Although we arrived at the ferry terminal in the morning, the Tioman Island ferry wasn’t due to leave until early afternoon. Depending on the weather, the ferry times can vary. There is an elaborate ticketing process, friendly staff, and a comfortable “departure” area.
Return tickets cost RM70: There is even a discount for the over 50s.
Tioman Island Ferry – Know your “Kampong”
You can save yourself a lot of stress by knowing in advance at which jetty or “kampong” (village) you want to disembark in Tioman.
The boat handlers don’t hang around at the various stops, so you have to be ready, with your bag(s) to exit the boat. This can be difficult as the handlers also insist you put large rucksacks, etc in a separate area from the seating areas on the boat.
This is the order of the stops on the way to Tioman:
1. Kampong Genting
2. Kampong Paya (Don’t mistake “Paya” for “Berjaya”, which is accessible from the next stop)
3. Kampong Tekek (Disembark here if you’re going to Berjaya, Tekek or Juara)
4. Kampong Air Batang (Also announced as “ABC”)
5. Kampong Salang
It is the reverse order on the way back from Tioman to Mersing, but then at least you’re not likely to miss your stop. If you fly over to Tioman, the airport is at Tekkek, right opposite the jetty.
The boat is comfortable enough, though it can get quite crowded, and there’s a bit of a scramble to get on/off at the various stops. It can take around 2 hours to reach your destination, taking into account the various jetty stops.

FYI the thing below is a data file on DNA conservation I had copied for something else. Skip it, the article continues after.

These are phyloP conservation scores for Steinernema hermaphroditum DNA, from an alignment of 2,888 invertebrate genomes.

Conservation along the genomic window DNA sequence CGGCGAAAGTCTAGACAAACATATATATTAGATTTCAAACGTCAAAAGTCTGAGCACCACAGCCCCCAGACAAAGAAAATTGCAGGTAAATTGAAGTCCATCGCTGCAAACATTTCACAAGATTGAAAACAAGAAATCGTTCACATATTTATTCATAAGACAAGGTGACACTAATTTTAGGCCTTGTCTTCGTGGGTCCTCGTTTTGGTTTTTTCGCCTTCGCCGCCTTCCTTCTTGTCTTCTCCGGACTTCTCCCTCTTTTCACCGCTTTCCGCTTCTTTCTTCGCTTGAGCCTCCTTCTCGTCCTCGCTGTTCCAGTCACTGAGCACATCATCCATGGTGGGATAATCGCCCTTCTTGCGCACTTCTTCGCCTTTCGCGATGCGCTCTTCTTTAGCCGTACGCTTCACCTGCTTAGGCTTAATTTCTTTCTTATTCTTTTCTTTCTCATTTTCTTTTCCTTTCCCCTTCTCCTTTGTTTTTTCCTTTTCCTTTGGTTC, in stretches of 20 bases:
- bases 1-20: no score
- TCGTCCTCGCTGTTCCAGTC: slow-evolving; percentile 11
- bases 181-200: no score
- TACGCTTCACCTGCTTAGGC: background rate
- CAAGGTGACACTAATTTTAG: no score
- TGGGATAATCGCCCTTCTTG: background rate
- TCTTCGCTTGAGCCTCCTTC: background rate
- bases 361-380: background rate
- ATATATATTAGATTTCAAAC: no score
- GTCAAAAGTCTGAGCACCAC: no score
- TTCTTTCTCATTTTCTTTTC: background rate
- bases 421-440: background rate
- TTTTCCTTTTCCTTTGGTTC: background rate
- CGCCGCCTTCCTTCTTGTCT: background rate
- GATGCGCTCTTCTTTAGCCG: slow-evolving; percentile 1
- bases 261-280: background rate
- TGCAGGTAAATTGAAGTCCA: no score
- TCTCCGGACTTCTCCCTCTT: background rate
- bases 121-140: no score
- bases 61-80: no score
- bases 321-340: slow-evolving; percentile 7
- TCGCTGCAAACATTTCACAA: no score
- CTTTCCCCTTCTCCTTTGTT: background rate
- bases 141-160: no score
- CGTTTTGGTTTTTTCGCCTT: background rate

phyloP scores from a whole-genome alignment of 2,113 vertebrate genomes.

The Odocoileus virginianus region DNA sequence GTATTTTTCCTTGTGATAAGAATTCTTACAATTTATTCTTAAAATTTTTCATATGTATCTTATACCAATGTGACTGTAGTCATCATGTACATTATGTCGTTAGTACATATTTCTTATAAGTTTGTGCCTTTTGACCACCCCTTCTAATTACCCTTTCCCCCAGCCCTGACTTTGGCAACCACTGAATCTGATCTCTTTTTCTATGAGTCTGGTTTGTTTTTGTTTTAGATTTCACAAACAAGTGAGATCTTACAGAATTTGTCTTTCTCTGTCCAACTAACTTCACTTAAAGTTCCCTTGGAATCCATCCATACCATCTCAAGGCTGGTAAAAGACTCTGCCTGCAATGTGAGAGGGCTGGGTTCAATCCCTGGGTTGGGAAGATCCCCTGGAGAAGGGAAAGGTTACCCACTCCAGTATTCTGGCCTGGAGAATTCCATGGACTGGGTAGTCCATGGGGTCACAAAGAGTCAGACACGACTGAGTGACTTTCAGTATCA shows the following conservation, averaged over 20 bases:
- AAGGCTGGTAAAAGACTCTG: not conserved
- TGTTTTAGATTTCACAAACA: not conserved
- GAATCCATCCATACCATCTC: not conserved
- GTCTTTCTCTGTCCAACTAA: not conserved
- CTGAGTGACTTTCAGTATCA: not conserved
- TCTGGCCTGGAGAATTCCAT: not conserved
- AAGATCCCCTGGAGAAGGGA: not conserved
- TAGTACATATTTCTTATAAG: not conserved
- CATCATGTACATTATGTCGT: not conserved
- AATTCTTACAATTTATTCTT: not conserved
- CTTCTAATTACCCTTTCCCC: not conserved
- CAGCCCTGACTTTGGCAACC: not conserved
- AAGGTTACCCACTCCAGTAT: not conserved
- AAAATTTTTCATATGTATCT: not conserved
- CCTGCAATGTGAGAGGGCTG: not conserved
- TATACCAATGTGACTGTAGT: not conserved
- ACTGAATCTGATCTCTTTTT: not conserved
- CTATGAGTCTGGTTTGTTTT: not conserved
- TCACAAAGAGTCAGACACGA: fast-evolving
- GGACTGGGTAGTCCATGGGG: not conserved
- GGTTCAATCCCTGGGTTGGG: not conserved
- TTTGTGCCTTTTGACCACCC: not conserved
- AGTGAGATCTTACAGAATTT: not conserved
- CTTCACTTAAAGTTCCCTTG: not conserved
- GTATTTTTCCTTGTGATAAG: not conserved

Before starting our trip to Malaysia, I had emailed the owner of the resort we were staying at in Juara (on the other side of Tioman island). He told us to disembark at Tekkek. He said there would be a few local taxi boys waiting there, who would take us Juara for RM35 per person one way.
Taxi over the Mountain
The taxi was actually a 4×4, which is just as well considering the steepness of the central mountain over which we had to travel to get to the other side of the island. This leg of the journey took just around 40 minutes.
Before leaving, the taxi driver asked if we wanted to pick up any supplies in the supermarket, since there are no real shops where we were heading. This actually is not a bad idea.
The tantalizing 5-minute drive along this stretch of beach makes it clear why these beaches were depicted in the 1958 movie, South Pacific as Bali Hai. We were now looking forward to 4 nights here – our longest stay in one place.
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